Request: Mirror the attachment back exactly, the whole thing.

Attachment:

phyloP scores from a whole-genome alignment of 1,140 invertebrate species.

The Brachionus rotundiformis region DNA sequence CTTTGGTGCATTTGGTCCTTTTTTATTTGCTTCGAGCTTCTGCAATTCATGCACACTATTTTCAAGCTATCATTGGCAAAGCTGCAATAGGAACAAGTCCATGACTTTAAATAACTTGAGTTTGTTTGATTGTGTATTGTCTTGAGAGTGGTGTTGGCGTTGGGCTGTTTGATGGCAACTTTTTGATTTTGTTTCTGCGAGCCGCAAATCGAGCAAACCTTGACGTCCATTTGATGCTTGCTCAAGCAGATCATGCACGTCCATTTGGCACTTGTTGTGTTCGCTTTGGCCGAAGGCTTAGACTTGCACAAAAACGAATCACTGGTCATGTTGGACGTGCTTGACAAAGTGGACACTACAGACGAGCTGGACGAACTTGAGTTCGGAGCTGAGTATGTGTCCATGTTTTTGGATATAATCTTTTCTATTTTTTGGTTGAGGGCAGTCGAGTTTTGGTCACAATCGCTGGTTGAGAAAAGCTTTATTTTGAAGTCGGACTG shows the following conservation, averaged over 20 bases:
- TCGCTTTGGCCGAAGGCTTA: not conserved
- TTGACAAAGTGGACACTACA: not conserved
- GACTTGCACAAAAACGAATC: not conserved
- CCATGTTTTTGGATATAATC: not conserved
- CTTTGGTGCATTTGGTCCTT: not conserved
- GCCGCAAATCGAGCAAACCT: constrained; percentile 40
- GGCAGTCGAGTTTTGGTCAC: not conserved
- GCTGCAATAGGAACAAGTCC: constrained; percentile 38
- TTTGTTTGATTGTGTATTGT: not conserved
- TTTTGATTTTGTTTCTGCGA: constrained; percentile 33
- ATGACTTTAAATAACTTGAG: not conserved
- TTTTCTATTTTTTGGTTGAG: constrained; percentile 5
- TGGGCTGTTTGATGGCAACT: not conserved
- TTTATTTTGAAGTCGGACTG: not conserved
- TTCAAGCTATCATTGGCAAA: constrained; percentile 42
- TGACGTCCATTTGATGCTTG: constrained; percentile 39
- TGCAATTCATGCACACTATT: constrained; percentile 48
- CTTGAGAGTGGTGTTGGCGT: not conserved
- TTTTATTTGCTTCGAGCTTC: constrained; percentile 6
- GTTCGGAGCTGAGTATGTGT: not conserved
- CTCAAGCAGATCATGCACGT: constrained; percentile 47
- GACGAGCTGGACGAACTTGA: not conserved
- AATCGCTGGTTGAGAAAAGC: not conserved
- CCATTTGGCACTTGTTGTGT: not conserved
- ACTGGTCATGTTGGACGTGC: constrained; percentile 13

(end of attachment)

phyloP scores from a whole-genome alignment of 1,140 invertebrate species.

The Brachionus rotundiformis region DNA sequence CTTTGGTGCATTTGGTCCTTTTTTATTTGCTTCGAGCTTCTGCAATTCATGCACACTATTTTCAAGCTATCATTGGCAAAGCTGCAATAGGAACAAGTCCATGACTTTAAATAACTTGAGTTTGTTTGATTGTGTATTGTCTTGAGAGTGGTGTTGGCGTTGGGCTGTTTGATGGCAACTTTTTGATTTTGTTTCTGCGAGCCGCAAATCGAGCAAACCTTGACGTCCATTTGATGCTTGCTCAAGCAGATCATGCACGTCCATTTGGCACTTGTTGTGTTCGCTTTGGCCGAAGGCTTAGACTTGCACAAAAACGAATCACTGGTCATGTTGGACGTGCTTGACAAAGTGGACACTACAGACGAGCTGGACGAACTTGAGTTCGGAGCTGAGTATGTGTCCATGTTTTTGGATATAATCTTTTCTATTTTTTGGTTGAGGGCAGTCGAGTTTTGGTCACAATCGCTGGTTGAGAAAAGCTTTATTTTGAAGTCGGACTG shows the following conservation, averaged over 20 bases:
- TCGCTTTGGCCGAAGGCTTA: not conserved
- TTGACAAAGTGGACACTACA: not conserved
- GACTTGCACAAAAACGAATC: not conserved
- CCATGTTTTTGGATATAATC: not conserved
- CTTTGGTGCATTTGGTCCTT: not conserved
- GCCGCAAATCGAGCAAACCT: constrained; percentile 40
- GGCAGTCGAGTTTTGGTCAC: not conserved
- GCTGCAATAGGAACAAGTCC: constrained; percentile 38
- TTTGTTTGATTGTGTATTGT: not conserved
- TTTTGATTTTGTTTCTGCGA: constrained; percentile 33
- ATGACTTTAAATAACTTGAG: not conserved
- TTTTCTATTTTTTGGTTGAG: constrained; percentile 5
- TGGGCTGTTTGATGGCAACT: not conserved
- TTTATTTTGAAGTCGGACTG: not conserved
- TTCAAGCTATCATTGGCAAA: constrained; percentile 42
- TGACGTCCATTTGATGCTTG: constrained; percentile 39
- TGCAATTCATGCACACTATT: constrained; percentile 48
- CTTGAGAGTGGTGTTGGCGT: not conserved
- TTTTATTTGCTTCGAGCTTC: constrained; percentile 6
- GTTCGGAGCTGAGTATGTGT: not conserved
- CTCAAGCAGATCATGCACGT: constrained; percentile 47
- GACGAGCTGGACGAACTTGA: not conserved
- AATCGCTGGTTGAGAAAAGC: not conserved
- CCATTTGGCACTTGTTGTGT: not conserved
- ACTGGTCATGTTGGACGTGC: constrained; percentile 13